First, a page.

blog / Annette Sete

Mon, 26 February, 2018

Annette Sete

As part of the ongoing series #PacificPossible, the World Bank has been getting to know some of the region’s young and emerging leaders for their take on what’s possible for the future of their countries and the major challenges ahead.

For International Women’s Day 2018 – the World Bank is sharing stories from the inspiring young women they met from across the Pacific - highlighting that one of the Pacific’s best resources is its people and talented young women.

 

It was the lack of being able to find gifts made in Papua New Guinea that spurred Annette Sete to start up her own business.

Today she is described as an entrepreneur and fashion designer. From her home base in Kokopo she runs a handicraft gift business called Maku Gifts, using natural items, like wood, driftwood, sea shells, coconut shells, even recycled plastic bottles and has a fashion business called Lavagirl.

So how did you become to be involved in this?  

So, about three years ago I quit my sales and marketing job and I was doing a bit of consultancy work at home. The gifts and jewellery came naturally to me as I used to make things for myself. But when I was in my job, I travelled a lot throughout the country and in the Asia Pacific region. One of the reasons that I wanted to start this sort of business was that I couldn’t find Papua New Guinean items that were made in PNG by Papua New Guineans.

That’s interesting that you never found much made by Papua New Guineans, did that surprise you?

Very much. There were only the craft markets where you can find huge carvings and things like that. A lot of things you see there must clear quarantine, which can be a problem. I wanted to see if I could solve that problem. I was home and had time on my hands. Facebook helped us to sell as well because when I started posting pictures about what we were making, it gained interest from the public and from my friends. Then we thought “hold on we could actually do that as a proper business”.

You started from yourself working at home looking around seeing that there was a hole in the market? How many people, I presume predominantly women, are involved in the business?

I have about four males [staff] and they work at the workshop. They handle a lot of our gift items and jewellery and six women are involved in selling, beading, crocheting with two that are full time seamstresses. We have many women that are on our network that do casual work. They supply us with raw products, such as seashells or they pick up orders from us to work or supply our shop and clients. These women do things like crocheting on blouses or dresses. They put together earrings for us. They also do bits and pieces that we can’t do at the workplace. Basically, they supply, they also take from us, and work on our orders.

Would you describe yourself as successful?

I think it’s a work in progress at this time. Very much a work in progress. But we haven’t drowned - we are still swimming. We have survived. We spent about six months trialling the idea and this is going to be our third year operating as a business. We trialled here and built our market. We created the big demand for our products and now we are operating as a proper business. We used to sell individual items online but we have come to realise we can’t keep up with things like that. So, we are now identifying strategic resellers, main distributers in the main centres, and we just supply the main shops instead of handling individual orders which is time consuming for a small margin.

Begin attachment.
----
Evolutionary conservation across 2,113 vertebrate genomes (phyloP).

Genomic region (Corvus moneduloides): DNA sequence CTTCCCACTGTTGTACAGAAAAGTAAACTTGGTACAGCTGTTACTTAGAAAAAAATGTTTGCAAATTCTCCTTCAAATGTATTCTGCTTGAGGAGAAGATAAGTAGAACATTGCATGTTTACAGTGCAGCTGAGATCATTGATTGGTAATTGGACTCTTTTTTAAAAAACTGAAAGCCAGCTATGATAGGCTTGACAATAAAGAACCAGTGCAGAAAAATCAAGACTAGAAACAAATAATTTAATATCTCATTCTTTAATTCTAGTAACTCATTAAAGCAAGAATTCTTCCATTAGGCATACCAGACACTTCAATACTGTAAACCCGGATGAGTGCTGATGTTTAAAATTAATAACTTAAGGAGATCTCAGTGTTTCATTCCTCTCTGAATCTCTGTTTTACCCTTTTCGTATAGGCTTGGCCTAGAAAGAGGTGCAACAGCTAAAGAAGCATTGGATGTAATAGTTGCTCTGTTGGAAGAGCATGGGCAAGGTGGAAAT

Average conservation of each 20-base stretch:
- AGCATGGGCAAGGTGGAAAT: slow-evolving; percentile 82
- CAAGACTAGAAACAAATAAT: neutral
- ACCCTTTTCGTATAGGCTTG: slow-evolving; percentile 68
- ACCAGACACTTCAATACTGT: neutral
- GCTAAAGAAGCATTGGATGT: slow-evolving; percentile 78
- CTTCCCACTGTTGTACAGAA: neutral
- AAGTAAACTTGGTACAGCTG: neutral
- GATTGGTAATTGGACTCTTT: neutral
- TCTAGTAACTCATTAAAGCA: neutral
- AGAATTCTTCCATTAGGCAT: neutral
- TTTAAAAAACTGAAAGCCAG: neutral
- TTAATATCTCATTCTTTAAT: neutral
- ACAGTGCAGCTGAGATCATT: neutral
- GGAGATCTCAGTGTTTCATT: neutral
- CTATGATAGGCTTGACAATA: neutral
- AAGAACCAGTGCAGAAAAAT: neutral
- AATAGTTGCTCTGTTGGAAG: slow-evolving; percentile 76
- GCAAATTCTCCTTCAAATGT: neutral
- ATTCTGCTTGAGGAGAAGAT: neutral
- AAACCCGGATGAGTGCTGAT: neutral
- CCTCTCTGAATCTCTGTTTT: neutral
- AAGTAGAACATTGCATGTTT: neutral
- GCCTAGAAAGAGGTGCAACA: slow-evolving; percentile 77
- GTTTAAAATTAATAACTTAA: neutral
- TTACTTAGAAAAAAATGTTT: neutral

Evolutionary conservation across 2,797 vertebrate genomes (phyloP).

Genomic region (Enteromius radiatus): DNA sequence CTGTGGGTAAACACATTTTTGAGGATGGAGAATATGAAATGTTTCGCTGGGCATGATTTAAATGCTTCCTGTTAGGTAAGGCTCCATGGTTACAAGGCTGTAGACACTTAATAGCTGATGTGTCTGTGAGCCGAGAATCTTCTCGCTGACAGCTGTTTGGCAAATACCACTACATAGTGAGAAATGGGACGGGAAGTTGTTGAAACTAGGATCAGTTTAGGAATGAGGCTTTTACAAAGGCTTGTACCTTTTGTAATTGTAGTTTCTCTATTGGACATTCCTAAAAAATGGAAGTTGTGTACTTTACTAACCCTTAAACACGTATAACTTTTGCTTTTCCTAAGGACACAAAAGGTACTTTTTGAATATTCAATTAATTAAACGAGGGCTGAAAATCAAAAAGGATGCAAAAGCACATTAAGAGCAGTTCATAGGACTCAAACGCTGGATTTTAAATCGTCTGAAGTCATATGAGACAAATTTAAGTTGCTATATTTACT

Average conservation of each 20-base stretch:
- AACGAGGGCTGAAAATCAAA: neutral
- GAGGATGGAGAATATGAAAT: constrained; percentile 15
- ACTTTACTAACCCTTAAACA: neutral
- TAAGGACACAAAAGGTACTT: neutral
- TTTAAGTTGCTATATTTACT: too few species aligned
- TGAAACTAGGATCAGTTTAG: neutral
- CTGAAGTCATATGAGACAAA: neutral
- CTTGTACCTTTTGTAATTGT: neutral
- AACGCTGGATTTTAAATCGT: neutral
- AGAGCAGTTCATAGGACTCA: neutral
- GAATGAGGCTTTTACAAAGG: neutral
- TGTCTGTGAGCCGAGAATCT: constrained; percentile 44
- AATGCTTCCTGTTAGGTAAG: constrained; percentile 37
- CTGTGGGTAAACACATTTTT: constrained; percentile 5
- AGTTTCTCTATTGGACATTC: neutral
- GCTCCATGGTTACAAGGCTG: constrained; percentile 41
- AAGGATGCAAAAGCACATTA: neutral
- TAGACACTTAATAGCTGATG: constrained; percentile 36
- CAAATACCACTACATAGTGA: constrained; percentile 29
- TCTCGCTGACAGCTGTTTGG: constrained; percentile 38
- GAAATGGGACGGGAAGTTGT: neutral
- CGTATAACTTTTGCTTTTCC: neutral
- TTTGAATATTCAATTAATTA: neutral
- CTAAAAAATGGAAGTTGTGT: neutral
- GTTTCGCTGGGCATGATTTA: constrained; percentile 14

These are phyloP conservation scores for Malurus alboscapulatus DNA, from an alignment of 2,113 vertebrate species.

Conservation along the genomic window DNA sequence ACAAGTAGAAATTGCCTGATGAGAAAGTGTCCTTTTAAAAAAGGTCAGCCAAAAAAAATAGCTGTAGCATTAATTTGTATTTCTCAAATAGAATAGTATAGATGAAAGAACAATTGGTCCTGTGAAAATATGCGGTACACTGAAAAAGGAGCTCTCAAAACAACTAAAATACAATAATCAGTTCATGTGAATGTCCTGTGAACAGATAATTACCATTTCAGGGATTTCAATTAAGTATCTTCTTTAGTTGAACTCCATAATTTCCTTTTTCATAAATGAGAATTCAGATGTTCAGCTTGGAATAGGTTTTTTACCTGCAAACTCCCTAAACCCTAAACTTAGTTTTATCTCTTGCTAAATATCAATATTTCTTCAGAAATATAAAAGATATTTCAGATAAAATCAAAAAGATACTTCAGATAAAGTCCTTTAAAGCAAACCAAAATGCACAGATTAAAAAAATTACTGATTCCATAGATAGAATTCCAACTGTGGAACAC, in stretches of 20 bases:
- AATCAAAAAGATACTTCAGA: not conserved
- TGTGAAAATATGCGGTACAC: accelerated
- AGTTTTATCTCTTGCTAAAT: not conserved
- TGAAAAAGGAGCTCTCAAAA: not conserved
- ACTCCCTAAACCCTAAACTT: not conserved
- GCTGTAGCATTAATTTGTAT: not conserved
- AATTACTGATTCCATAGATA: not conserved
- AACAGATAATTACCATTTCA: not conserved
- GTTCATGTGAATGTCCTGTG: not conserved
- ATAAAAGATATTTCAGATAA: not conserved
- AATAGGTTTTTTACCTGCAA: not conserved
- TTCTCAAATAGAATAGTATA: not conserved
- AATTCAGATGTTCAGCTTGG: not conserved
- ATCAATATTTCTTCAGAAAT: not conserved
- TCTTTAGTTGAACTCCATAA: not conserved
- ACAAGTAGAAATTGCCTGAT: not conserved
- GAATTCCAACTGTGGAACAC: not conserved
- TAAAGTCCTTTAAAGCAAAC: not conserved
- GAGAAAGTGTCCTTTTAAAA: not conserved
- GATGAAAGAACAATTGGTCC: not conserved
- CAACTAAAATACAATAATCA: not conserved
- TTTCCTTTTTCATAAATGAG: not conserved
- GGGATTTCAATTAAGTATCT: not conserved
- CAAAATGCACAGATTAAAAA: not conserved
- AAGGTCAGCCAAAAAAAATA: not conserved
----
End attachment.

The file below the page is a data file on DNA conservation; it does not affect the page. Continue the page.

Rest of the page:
What do you see as being the main ingredients that have helped you to date?

Dedication, commitment, and social media have helped our business growth and pushed our story further… That our story resonates with the community. We are also able to relate to the community. Our story is more human so people can relate and what better way to promote than on Facebook. When we post something on Facebook, people are willing to share our story as they do feel that it’s touching a life somewhere else. I feel some success and self-satisfaction that we can help in our own little way; whether it be providing employment, money earning opportunity, empowering other women, or just being an inspiration to others.

What’s your vision of an ideal future for Papua New Guinea?

For Papua New Guinea, I would like to see the handcraft market move out of the craft market and make the international market. And I don’t just mean the carvings and stuff, but I mean people getting to deal with spin offs from that. Not everybody wants to keep a huge carving in their house. How about we downsize it to something like a fridge magnet? I want to push to have a lot more products coming up from PNG that tick the boxes. Quarantine-risk free, made by Papua New Guineans, using materials from PNG.

I think for the whole of the Pacific, we are invited to things like the National Fiji handicraft workshop to see what the other Pacific Islanders are doing. We are working with women in Vanuatu and seeing what they do and what we can learn. We are tapping into those areas. It would be great to see our products also going out that way and possibly be sold at their handicraft markets because both areas have a lot of tourism happening, much bigger industries than PNG. Instead of them ordering the Indonesian-made or something made in the Philippines, we can have PNG made products selling in a bunch of places. The Pacific industry would grow a lot more if we started to do it ourselves.


*The IFC (a part of the World Bank Group) is supporting people in PNG to get safe, affordable off-grid lighting, allowing children to study, cut household costs, and help women stay safe on the streets.

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